Picture courtesy of Pat Little, circa 1989
For a long time now, I've wanted to make a film about my dad.
It's not easy knowing how to embark on a personal project such as this one, particularly since this will be my first attempt at something so introspective. For those of you who don't know, my father was a world-renowned artist. His career spanned more than half a century, and his best-known pieces-- lithographs and etchings of Central Park and scenes of Paris-- can be found in every major museum in the United States, as well as in many collections abroad. You can see some of his work here. I'm incredibly proud of my dad, who came from humble beginnings and managed to find success in a field riddled with competition and risk. Yet, like many great artists that came before him, my dad didn't necessarily mirror the successes of his career in his personal life. Married and divorced three times, he loved to quip, "My first wife was four years younger than me, my second wife was 14 years younger than me, my third wife was 30 years younger than me, and my fourth wife hasn't been born yet!" His irreverent take on monogamy and commitment fascinated me. How could a man so devoted to his art be so disengaged from his relationships?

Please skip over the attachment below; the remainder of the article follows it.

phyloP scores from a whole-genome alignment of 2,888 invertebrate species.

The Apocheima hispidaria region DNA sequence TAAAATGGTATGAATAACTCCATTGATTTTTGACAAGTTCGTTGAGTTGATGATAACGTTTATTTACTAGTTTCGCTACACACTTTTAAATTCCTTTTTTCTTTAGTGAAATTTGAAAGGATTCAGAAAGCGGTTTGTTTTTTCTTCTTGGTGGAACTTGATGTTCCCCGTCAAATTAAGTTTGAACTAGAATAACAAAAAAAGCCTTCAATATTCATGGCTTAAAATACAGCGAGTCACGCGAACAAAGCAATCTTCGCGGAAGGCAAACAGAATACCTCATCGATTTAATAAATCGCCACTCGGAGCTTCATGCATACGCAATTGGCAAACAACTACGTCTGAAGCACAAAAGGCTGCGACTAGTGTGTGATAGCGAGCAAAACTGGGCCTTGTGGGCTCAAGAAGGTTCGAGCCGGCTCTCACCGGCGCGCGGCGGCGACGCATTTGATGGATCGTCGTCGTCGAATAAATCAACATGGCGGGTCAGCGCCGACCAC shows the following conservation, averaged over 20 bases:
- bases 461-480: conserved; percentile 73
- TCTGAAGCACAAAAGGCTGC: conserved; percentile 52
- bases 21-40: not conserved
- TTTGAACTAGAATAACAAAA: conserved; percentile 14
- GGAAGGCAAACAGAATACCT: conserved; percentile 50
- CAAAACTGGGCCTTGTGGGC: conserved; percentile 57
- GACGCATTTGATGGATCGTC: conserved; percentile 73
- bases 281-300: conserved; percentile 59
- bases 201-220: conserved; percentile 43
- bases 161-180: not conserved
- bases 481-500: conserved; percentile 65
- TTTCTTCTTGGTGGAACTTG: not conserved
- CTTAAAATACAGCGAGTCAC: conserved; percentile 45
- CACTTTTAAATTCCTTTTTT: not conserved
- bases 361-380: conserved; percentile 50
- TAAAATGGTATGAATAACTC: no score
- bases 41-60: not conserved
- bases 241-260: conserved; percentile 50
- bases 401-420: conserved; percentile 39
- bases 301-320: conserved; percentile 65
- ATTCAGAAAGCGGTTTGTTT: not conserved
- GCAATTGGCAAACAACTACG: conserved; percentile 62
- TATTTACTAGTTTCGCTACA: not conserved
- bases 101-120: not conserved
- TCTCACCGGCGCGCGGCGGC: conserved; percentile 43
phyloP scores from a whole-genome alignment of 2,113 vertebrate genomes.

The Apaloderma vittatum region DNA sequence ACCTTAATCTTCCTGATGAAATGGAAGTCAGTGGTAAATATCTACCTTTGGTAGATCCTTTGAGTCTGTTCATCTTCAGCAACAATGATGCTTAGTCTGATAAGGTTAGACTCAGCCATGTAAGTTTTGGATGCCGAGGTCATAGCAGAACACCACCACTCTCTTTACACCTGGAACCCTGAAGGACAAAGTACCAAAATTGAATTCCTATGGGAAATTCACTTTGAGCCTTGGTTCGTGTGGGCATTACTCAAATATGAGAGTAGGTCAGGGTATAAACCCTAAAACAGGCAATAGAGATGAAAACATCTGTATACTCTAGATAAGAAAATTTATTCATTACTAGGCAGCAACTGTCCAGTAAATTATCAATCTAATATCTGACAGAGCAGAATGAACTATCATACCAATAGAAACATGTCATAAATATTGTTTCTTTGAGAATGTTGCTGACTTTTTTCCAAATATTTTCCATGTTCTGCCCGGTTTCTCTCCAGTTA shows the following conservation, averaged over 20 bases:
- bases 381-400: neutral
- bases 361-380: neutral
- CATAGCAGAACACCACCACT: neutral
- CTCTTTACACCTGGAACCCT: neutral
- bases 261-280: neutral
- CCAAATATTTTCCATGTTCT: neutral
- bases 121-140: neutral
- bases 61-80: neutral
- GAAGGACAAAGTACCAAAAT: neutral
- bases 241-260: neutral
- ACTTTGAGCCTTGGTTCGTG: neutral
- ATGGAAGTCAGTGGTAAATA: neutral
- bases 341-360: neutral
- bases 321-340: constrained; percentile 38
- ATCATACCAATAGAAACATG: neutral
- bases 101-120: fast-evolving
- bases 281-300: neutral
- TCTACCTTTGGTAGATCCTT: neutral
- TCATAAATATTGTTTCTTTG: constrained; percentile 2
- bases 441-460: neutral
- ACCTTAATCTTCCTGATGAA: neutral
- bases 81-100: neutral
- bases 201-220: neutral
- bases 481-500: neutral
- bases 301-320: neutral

When my dad died six years ago, the New York Times ran this obituary. In the years since his death, I've often wondered what my relationship with him would be like today. I've also wondered why I never bothered to learn more about his life while he was alive. I suppose my young age kept me from inquiring too deeply into his personal history (I was 19 when he died), but now that I am a little older, and perhaps have a greater appreciation for life and mortality, I'm starting to seek answers to the many, many questions I have about who he was.
If my dad were alive today, he'd be 85 years old. Many of his friends and former colleagues are in their mid- to late-eighties. I don't know the direction I want this project to go in, but I know that I don't have much time to waste, so I am trying to gather interviews from the people that knew my dad best. Below, I've strung together some rough selects from an interview I did with my dad's longtime friend, photographer Bill Coleman. Check it out.